Pharyngula

Evolution Sunday?

Today is Evolution Sunday. It’s that day when participating ministers will say a few supportive words about evolution from their pulpits, or as I prefer to think of it, when a few people whose training and day-to-day practice are antithetical to science will attempt to legitimize their invalid beliefs and expand their pretense to intellectual authority by co-opting a few slogans.

As you might guess, I’m not exactly against the event, but I definitely do not support it. I’m sure a few readers are going to complain that I should be praising these efforts to get people to take baby steps in the right direction, but I just can’t do it.

I’m sorry, but when I see people in chains shuffle a few steps at the behest of their jailer, my heart isn’t in to shouting, “Hooray! You’re free!” You have a choice. You can go to church today, and among the hymns and prayers and magic rituals and chants to nonexistent beings, you can hear a few words in support of science; or you can refuse to support the whole rotten edifice of religion and stay home and read a good book. Which alternative do you think I would support?

Instead, I’m going to encourage you all to participate in my Enlightenment Sunday project. Skip church every week. Ignore the pleas of your priests. Donate money and time to charities of your choice directly, rather than through the intermediary of the church bureaucracy. Improve your brain with books and videos and conversations about science. Think skeptically. I’m sure the participants in Evolution Sunday mean well and are sincere in their wish to reconcile faith with science, but we’ll do far more to promote reason in this country if we withdraw from all participation in the church and let religion wither away from disuse, than we will by encouraging these modern day witch-doctors to spread their delusions.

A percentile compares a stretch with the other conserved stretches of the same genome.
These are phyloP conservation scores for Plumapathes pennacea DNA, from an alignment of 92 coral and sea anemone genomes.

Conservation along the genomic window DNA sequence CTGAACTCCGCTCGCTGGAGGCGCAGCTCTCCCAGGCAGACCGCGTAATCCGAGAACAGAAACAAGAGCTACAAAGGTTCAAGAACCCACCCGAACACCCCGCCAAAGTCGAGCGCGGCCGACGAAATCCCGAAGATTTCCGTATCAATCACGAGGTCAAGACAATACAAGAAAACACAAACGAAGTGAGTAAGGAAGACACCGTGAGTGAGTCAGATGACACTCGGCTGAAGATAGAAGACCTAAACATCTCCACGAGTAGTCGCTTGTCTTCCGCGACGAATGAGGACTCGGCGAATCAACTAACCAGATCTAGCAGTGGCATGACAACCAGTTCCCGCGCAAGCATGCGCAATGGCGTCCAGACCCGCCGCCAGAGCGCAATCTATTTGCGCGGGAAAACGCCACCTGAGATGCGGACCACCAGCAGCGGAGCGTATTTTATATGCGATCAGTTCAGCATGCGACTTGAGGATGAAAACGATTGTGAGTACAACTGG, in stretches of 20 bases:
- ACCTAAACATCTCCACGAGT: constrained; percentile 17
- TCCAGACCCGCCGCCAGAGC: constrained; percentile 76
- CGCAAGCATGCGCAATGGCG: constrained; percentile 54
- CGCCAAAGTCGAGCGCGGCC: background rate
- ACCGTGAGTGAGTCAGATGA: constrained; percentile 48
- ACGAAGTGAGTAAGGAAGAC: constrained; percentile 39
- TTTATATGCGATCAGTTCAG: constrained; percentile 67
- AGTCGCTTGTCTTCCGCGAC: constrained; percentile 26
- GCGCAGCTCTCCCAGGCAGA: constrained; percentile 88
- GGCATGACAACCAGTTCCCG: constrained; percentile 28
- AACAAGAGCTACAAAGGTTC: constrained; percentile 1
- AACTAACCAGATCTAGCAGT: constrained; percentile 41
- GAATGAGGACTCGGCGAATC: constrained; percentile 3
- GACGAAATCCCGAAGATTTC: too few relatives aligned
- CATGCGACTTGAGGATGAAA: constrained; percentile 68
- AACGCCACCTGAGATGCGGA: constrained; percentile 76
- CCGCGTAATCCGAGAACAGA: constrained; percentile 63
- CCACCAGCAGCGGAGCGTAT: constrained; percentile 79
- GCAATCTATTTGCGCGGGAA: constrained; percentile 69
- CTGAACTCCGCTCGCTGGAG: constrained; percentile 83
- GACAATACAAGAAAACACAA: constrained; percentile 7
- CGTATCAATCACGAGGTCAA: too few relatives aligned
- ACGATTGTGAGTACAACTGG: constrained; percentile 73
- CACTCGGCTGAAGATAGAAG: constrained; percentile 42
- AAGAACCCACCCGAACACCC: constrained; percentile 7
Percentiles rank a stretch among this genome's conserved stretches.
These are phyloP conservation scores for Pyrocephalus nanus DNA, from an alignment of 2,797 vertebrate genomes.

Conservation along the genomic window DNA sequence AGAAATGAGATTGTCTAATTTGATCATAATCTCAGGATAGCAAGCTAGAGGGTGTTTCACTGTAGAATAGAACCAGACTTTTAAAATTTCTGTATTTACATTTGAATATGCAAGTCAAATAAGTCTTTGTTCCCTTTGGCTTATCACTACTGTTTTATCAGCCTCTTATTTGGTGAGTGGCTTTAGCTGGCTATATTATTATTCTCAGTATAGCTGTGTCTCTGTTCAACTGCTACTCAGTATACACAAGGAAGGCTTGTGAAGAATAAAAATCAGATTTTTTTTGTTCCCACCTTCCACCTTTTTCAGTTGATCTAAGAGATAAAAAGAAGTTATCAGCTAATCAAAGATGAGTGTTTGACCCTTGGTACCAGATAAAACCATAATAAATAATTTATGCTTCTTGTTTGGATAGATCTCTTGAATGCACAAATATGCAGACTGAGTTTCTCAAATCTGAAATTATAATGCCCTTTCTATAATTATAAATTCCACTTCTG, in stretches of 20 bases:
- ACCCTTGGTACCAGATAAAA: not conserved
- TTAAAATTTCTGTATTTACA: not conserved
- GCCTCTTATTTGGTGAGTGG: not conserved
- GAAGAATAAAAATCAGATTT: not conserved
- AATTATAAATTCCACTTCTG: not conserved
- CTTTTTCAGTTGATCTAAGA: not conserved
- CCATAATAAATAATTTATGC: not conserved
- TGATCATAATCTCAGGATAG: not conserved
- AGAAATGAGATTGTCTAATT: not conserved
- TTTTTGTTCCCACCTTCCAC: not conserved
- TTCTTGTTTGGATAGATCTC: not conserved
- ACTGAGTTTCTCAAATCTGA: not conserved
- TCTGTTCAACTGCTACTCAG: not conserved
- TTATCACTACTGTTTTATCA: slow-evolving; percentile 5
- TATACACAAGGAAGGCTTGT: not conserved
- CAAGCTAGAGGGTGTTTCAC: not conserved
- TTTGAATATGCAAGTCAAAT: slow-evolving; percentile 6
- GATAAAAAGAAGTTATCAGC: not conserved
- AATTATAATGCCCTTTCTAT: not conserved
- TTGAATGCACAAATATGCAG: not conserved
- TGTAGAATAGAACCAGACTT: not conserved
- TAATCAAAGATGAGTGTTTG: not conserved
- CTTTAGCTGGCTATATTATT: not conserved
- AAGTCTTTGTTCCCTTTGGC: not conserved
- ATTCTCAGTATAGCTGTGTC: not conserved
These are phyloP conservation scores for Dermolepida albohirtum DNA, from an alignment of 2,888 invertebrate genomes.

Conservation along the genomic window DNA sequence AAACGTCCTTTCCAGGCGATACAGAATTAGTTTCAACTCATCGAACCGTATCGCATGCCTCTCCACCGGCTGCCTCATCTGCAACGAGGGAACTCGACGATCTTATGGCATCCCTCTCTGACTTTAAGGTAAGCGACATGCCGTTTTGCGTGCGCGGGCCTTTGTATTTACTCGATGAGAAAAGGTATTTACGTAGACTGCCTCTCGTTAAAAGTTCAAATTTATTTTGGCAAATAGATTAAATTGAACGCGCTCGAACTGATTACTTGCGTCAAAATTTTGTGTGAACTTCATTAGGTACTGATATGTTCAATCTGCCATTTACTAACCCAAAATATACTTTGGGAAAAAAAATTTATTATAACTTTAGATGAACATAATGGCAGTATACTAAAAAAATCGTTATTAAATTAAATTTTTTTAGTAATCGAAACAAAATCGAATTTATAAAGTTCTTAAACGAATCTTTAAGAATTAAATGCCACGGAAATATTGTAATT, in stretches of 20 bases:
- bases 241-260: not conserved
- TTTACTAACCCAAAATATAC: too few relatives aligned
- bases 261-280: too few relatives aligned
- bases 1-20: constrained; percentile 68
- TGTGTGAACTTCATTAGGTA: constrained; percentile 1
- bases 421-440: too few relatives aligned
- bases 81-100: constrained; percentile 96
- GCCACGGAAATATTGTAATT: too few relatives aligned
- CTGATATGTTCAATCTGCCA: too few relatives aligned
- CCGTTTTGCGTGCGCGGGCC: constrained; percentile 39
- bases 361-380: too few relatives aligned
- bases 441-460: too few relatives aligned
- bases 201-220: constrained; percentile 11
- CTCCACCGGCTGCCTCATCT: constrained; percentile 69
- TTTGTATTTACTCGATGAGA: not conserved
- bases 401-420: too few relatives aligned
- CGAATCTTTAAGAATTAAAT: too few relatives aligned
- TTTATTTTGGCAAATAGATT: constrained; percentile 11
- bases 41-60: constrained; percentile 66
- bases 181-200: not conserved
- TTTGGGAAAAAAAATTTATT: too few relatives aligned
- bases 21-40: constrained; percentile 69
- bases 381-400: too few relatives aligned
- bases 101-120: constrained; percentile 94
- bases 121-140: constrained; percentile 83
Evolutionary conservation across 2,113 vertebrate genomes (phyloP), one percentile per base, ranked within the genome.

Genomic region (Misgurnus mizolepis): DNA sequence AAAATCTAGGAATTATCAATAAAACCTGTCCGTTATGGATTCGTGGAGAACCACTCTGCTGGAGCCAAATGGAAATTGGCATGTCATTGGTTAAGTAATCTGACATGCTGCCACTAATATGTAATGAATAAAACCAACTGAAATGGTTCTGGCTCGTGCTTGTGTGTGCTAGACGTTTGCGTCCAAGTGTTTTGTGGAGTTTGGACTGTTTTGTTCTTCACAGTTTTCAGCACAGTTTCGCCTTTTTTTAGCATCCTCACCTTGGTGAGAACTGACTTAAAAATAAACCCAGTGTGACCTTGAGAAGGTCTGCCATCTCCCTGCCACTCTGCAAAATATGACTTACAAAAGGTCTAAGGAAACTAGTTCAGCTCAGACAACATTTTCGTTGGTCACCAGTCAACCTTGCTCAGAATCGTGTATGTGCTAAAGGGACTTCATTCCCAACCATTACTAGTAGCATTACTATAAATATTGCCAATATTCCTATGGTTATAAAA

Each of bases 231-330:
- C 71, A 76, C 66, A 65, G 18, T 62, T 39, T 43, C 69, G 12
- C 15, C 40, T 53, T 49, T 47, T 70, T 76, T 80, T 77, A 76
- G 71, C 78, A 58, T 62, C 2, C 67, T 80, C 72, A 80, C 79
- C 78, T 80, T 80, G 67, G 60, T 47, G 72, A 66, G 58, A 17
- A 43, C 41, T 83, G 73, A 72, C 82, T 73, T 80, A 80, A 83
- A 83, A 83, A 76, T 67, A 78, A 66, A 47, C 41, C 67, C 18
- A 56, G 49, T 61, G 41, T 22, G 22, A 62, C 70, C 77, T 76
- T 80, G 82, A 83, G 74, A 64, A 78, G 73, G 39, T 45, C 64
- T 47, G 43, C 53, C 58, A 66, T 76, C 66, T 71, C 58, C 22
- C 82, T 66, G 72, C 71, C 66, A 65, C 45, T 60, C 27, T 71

Comments

  1. #1 The Commissar
    February 11, 2007

    You and Dawkins are right. Not only regarding atheism per se, but about the essential conflict between science and religion. The concept of God, in the face of scientific fact and continuing lack of evidence in His existence, while never wholly disprovable, can be (and slowly is being) shrunken to a notion that there while may be some omniscient Creator, He has never been shown to interfere in astronomical, biological, or human affairs. Believers who rightly grasp that this means “No One Up There Likes Me” surely will resist. But they can’t hold out forever.

    All this might take a thousand years. “Only” 150 years since Darwin is a fairly short time for the “God meme” to lose its vitality. But it will.